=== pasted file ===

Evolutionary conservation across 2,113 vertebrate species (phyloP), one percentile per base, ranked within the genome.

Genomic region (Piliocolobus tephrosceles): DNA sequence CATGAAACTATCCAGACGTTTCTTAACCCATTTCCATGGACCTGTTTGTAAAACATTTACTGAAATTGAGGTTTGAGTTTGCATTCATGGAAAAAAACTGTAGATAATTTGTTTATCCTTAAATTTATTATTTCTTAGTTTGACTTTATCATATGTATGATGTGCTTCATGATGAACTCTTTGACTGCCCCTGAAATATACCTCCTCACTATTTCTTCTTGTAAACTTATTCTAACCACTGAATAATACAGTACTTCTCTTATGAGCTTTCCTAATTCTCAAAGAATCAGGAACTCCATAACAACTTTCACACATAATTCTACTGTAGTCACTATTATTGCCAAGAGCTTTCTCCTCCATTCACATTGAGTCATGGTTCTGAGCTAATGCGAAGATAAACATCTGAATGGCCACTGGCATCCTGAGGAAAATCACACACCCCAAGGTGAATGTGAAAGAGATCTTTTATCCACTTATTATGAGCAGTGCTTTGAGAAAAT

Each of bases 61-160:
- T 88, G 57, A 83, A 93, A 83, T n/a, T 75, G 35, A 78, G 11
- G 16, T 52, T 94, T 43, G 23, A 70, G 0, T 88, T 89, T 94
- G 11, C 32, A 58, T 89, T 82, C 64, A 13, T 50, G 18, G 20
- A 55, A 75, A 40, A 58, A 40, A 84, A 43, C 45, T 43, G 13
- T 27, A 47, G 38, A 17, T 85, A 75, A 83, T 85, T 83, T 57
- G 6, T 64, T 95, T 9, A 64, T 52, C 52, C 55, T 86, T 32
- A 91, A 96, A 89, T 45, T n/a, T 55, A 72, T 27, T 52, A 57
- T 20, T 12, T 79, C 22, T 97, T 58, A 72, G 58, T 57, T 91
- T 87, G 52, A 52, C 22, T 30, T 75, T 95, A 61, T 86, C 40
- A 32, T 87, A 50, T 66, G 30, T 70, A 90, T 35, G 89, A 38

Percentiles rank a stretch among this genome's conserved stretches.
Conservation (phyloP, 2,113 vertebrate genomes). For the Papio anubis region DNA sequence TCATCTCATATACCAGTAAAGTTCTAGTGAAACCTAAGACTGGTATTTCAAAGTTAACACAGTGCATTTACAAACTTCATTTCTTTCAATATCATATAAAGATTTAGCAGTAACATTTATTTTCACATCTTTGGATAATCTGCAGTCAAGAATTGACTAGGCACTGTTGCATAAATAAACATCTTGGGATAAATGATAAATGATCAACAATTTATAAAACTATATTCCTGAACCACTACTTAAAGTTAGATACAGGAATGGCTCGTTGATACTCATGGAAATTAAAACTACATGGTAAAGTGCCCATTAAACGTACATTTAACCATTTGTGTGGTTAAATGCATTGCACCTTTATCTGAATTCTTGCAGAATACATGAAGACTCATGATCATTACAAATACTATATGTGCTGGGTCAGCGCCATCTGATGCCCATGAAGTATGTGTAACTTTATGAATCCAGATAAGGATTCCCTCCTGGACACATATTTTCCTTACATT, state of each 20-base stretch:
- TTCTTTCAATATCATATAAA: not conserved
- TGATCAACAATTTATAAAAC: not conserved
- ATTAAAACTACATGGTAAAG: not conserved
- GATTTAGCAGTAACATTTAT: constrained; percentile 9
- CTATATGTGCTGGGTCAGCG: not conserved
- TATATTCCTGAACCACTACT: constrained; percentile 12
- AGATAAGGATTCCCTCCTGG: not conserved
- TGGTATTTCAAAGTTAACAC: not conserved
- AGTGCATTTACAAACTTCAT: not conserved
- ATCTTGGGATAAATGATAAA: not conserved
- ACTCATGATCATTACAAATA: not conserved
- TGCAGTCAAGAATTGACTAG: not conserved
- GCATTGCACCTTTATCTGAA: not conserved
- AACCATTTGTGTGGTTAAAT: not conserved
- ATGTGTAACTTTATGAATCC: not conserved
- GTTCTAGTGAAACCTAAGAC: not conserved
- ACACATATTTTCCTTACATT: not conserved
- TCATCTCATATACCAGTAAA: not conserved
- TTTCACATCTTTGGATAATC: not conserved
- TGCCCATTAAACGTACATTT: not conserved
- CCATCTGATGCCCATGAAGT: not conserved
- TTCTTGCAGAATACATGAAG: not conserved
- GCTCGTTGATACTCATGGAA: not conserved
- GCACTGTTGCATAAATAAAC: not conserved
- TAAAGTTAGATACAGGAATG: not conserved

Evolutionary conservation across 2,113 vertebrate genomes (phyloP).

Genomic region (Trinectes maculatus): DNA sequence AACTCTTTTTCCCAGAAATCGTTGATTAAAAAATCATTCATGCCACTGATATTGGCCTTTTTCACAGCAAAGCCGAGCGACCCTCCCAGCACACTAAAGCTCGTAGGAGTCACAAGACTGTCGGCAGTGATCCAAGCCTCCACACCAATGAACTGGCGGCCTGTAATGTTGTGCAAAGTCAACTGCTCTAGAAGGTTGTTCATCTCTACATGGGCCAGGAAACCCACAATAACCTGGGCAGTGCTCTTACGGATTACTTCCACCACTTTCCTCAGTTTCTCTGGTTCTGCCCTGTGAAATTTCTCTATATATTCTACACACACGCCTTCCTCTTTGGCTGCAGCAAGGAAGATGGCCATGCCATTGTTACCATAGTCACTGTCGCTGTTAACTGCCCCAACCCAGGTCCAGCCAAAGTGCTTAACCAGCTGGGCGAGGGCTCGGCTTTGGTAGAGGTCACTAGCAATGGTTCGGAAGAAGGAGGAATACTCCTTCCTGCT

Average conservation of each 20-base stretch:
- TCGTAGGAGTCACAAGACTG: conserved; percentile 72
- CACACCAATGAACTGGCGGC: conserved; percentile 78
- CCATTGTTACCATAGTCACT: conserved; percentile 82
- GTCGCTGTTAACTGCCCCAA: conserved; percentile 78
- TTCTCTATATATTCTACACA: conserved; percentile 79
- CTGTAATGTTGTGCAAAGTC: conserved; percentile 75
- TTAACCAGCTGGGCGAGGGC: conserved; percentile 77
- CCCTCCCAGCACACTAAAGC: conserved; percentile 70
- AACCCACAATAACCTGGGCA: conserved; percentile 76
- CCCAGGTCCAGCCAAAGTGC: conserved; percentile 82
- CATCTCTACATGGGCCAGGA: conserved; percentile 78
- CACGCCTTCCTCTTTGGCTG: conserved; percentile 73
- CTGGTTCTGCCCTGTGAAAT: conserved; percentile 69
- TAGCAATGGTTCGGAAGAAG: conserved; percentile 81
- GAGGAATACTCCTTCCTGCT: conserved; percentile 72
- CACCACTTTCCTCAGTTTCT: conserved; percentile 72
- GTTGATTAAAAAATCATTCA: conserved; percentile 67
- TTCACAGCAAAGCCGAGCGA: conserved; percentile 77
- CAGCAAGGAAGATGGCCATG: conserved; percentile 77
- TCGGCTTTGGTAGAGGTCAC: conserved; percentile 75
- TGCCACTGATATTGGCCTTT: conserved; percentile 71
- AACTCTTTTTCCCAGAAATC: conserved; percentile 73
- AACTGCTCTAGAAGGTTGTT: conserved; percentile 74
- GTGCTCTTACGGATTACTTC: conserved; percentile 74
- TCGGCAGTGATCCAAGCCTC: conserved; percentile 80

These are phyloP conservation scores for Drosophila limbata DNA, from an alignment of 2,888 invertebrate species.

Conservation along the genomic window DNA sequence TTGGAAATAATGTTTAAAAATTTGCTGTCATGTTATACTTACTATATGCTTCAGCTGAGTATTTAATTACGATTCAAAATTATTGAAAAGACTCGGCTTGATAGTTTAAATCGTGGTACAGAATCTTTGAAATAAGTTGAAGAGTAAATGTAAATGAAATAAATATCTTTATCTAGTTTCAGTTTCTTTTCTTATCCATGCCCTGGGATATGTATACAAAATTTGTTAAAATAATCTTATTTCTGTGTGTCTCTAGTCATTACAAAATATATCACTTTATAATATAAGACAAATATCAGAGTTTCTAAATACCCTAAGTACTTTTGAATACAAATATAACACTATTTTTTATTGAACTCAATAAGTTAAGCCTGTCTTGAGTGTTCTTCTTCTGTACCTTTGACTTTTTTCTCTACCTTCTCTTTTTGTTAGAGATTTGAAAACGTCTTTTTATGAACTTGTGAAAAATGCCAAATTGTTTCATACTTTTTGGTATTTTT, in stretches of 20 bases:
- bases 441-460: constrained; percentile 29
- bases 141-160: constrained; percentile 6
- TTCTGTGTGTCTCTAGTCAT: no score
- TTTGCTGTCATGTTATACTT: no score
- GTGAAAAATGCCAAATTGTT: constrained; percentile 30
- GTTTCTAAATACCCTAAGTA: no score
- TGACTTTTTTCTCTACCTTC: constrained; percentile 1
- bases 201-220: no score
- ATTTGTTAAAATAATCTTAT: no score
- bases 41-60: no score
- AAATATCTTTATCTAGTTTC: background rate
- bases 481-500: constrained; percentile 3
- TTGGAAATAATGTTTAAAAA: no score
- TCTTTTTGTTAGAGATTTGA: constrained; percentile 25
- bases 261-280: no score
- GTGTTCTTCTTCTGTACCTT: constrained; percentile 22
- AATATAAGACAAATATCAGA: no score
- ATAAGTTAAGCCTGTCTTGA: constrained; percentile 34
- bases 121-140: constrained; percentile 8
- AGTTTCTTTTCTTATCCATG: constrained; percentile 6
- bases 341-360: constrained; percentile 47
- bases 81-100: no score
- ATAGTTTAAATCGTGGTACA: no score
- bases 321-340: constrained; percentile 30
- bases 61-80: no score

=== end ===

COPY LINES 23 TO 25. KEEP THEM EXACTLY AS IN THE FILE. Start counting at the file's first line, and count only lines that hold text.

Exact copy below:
- TGGTATTTCAAAGTTAACAC: not conserved
- AGTGCATTTACAAACTTCAT: not conserved
- ATCTTGGGATAAATGATAAA: not conserved